Rap takes over Super Bowl halftime, balancing celebration and protest
Ahead of Sunday’s Super Bowl halftime show, a lot of noise was made that this would be the first year hip-hop took center stage at the concert. It was the marketing copy that ignored the glaring lag in realization – that rap was finally getting attention in perhaps the twenties of hip-hop occupying the center of American pop music. Does such delayed progress still count as a breakthrough?
After several years grappling with an assortment of racial controversies, the NFL probably wanted credit for showcasing black music — especially hip-hop, the lingua franca of American pop culture — this prominently. What would some of rap music’s generational superstars – Dr. Dre, Eminem, Snoop Dogg, Kendrick Lamar – titans who don’t fear for their reputation, do with this most visible platform?
The stories told on the grounds of SoFi Stadium on Sunday night were multi-layered, a dynamic performance stretching atop a ditch of potential political landmines. Overall, there was exuberant entertainment, a mix of hits so central to American pop that it practically staved off dissent.
Dr. Dre opened the performance behind a fake mixing board, a nod to where he became famous: the ability to create sound. For the next 12 minutes, bright, punchy hits followed, including “The Next Episode,” an edgy collaboration between Dr. Dre and Snoop Dogg, wearing a blue bandana-themed tracksuit; “California Love” (thankfully delivered without a Tupac Shakur hologram, as some had claimed); Eminem’s “Lose Yourself”; Lamar’s pugnacious and proud “Okay”; and a pair of songs by Mary J. Blige, the only singer on the bill.
50 Cent, hanging upside down from the ceiling of the set, was an unannounced guest, performing his hit “In Da Club,” one of Dr. Dre’s signature productions. (It was almost certainly the loudest halftime show ever.)
Performance was almost uniformly excellent. Lamar was stunning – ecstatically fluid, moving his body with jagged vigor. Snoop Dogg was confident beyond measure, a veteran of high-pressure comfort. Eminem, insular as always, still emanated a robust tension. Blige was in command, helping bring the show’s central segment into focus with a cheery “Family Affair” and “No More Drama,” rich in purple pain. And Dr. Dre beamed everywhere, a maestro surveying the spoils of the decades he spent re-orchestrating the form and texture of pop.
But the real battles of this halftime show were between enthusiasm and cynicism, censorship and protest, the amplification of black artists on this stage and the drowning out of black voices at various stages of protest against the NFL. Just weeks ago, the NFL was being sued by former Miami Dolphins head coach Brian Flores who said he faced discriminatory hiring practices.
The halftime show, which was chanted as an oasis of racial courtesy if not downright progressive, was the third orchestrated in a partnership between the NFL and Jay-Z’s entertainment and sports company, Roc Nation, which was hit following the kneeling protests spawned by Colin Kaepernick in 2016.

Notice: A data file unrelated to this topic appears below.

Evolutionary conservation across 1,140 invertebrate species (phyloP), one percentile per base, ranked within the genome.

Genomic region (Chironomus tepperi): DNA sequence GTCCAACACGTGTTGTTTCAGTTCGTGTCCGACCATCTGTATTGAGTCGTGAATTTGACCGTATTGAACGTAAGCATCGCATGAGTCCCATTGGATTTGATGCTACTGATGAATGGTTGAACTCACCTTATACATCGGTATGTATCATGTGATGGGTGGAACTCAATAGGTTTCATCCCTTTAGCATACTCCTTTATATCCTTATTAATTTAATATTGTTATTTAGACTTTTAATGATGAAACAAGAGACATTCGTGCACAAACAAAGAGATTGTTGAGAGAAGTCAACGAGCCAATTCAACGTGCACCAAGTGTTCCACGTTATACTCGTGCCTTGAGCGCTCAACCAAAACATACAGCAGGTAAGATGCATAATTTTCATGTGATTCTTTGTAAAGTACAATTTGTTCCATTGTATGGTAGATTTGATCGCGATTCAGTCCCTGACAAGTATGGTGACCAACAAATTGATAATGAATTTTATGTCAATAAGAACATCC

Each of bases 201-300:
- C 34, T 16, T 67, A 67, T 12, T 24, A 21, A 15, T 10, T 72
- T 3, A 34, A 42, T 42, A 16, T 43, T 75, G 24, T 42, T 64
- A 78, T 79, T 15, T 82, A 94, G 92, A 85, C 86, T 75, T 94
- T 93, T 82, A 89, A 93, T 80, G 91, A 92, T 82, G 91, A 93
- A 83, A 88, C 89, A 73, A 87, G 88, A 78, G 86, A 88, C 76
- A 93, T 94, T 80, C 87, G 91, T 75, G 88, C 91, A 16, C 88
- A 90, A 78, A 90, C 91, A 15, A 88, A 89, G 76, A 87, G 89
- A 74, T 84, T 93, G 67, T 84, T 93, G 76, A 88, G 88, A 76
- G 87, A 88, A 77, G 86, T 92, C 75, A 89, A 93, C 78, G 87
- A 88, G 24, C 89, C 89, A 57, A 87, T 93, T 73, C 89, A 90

“It’s crazy that it’s taken this long for us to be recognized,” Dr. Dre said at the game’s official press conference last week, pointing out that the NFL had basically chosen to wait for the game. hip-hop has become oldies music — aside from Lamar, every artist on Sunday’s stage had its commercial and creative peak more than a decade ago — in order to give him full leeway on his biggest stage.
The NFL is notoriously protective of its turf, and halftime mishaps — MIA middle finger Janet Jackson’s wardrobe malfunction — have tended to cause outsized public hubbub. Halftime may well be one of the last stops in this country where hip-hop still feels like foreign music, amplifying feelings that league and performer interests might not have been fully aligned.
This year’s event also took place in South Los Angeles, just 20 minutes west of Compton, where Dr. Dre was one of the founders of NWA, one of the hip-hop groups most important of all time, godfathers of gangster rap and agit-pop legends. . Compton was integrated into the stage layout: the buildings included signs pointing to its various landmarks, including Tam’s Burgers, Dale’s Donuts and Eve After Dark nightclub, where Dr Dre used to perform with his first band, World Class Wreckin’ Vintage. The dances, from Crip-walking to krumping, were specific to Los Angeles. Three vintage Chevrolet Impalas served as a visual nod to lowrider culture. Lamar performed his segment atop a massive aerial photograph of the city.
Each of those nods was salient and powerful, a way to make this incredibly global event feel deeply local. But it was unclear whether the renegade political mind that was a hallmark of hip-hop when Dr. Dre was still a member of the NWA would also make an appearance during the show.
A few hours before the start of the game, Puck News reported that Eminem, the only white performer on the show, had offered to take a knee during the set, and was turned down by the NFL. It sounded like a pre-made controversy, the kind of leak designed simply to be refuted.
And so there was Eminem, rapping “Opportunity comes once in a life” at the end of “Lose Yourself,” putting his right hand to his head and dropping to his left knee while Dr. Dre sat in front of a piano. white and tapped out a familiar tune from Tupac’s “I Ain’t Mad at Cha” – a flash of radicalism and a jolt of elegance, a pushback and a hug, an implied raised fist and a wink. And after the show ended, an NFL spokesperson said the league knew all along that Eminem would take a knee. Is it still a protest if it has been signed and approved?